MAS to ramp up measures to fight money laundering, terrorism financing
By Annabeth Leow for Business Times
REGULATORS in Singapore are looking to ramp up targeted measures against financial crime, including tapping data analytics and boosting information sharing with financial institutions, said an official from the Monetary Authority of Singapore (MAS) on Wednesday morning.
Strong use of technology and closer collaboration between government and industry are the central bank’s two focus areas for the year ahead, Ho Hern Shin, assistant managing director of the banking and insurance group at the MAS, told a seminar held by the Association of Banks in Singapore.
But she added that it is important to strike a balance between both addressing money laundering and terrorism financing risks and improving financial inclusion of people who have trouble accessing banking services, such as those who have been previously convicted of crimes.
“In building a more inclusive society with greater financial participation, it is not our intention to burden banks with disproportionate monitoring of bank accounts,” Ms Ho said, in prepared remarks that were later sent to the media.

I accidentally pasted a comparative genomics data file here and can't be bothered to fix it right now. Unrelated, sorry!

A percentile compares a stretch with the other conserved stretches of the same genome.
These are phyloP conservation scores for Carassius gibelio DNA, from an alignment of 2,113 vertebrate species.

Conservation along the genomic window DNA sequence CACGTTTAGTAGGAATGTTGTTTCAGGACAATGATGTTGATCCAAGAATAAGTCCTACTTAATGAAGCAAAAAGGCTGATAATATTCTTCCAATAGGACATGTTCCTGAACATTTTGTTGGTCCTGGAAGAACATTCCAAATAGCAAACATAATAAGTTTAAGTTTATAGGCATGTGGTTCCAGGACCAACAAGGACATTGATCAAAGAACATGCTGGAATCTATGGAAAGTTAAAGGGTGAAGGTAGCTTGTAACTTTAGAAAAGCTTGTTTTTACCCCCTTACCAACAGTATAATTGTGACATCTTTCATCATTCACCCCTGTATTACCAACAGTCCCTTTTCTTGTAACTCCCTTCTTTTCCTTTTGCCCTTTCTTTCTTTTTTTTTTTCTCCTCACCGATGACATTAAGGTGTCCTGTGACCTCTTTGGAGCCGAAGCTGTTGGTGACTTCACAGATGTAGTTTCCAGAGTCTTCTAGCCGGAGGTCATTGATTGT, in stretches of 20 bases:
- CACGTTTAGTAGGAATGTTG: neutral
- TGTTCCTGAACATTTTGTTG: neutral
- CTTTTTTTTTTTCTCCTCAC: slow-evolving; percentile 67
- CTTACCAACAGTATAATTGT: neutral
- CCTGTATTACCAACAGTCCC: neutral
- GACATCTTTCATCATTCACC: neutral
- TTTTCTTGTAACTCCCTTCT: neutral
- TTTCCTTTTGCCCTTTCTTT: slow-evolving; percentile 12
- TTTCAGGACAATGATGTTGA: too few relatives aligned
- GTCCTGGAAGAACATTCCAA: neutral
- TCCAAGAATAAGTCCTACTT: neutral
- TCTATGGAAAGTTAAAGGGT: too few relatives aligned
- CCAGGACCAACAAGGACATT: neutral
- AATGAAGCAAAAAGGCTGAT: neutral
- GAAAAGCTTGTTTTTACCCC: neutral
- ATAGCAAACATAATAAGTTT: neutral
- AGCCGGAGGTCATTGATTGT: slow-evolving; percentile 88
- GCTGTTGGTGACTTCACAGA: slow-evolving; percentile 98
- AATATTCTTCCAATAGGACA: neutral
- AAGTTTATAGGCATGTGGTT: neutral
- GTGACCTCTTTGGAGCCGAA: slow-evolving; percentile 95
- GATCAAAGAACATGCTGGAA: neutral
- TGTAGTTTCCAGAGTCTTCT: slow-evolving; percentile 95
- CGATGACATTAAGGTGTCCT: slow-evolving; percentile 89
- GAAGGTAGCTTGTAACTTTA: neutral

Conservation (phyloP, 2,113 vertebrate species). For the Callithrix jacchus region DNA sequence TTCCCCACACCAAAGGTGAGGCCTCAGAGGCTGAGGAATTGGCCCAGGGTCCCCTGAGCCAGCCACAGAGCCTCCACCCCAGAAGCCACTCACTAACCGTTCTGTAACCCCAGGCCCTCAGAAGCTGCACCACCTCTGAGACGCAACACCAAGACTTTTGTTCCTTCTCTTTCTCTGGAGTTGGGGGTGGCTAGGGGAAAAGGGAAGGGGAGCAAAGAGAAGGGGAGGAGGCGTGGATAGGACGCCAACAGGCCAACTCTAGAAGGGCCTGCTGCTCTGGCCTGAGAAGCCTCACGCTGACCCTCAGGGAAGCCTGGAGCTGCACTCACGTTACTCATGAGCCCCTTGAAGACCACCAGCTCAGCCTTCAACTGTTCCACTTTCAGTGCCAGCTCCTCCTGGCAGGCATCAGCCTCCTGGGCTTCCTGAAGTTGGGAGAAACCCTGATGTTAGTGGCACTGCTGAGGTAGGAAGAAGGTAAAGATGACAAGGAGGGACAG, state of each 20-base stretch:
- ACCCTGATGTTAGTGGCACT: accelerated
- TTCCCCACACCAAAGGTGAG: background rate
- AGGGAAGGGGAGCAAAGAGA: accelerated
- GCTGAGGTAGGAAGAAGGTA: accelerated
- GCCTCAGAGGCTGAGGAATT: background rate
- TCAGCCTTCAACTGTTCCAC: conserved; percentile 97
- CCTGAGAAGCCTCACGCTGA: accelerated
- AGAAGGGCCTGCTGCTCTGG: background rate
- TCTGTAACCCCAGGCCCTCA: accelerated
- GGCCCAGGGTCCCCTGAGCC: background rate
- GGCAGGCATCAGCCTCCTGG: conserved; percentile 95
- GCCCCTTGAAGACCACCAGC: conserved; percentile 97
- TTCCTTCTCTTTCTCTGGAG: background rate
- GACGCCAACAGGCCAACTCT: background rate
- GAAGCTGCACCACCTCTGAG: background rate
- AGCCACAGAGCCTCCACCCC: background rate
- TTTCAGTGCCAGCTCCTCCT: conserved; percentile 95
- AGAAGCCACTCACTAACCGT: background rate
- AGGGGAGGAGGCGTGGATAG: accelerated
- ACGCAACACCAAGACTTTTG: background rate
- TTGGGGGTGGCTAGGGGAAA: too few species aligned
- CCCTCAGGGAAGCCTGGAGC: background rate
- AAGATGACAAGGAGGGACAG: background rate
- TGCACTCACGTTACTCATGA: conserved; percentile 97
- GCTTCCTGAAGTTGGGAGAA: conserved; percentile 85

“To this end, we would like to work with banks to co-create solutions, for example, to explore the feasibility of introducing basic bank accounts for individuals with features and restrictions that, on one hand, are sufficiently permissive to enable the customer to perform daily functions, while at the same time ensuring there are adequate safeguards to mitigate the risks of the bank account being misused.”
She said that the MAS already applies data analytics tools to the more than 25,000 suspicious transaction reports filed each year by financial institutions in the Republic, and will glean better machine readability of the reports’ data when a revised form and reporting platform are introduced in August.
“Technology, and in particular data analytics, can significantly augment our ability to identify higher risk areas, and both the industry and MAS have begun to invest great efforts to tap on it,” said Ms Ho, noting that a report is forthcoming from an industry working group on data analytics applications.
She called “promising” one of its recommendations, about channelling coding and analytics talent into applied fields such as fighting financial crime.
Ms Ho also said that a private-public partnership on money laundering and terrorism financing, launched in April 2017, “has been helpful” but could be improved – “for example, through the sharing of more detailed context so as to enable (financial institutions) to mount more targeted checks”.
“We are now actively considering how we can improve the process of information sharing with financial institutions for this purpose,” she added.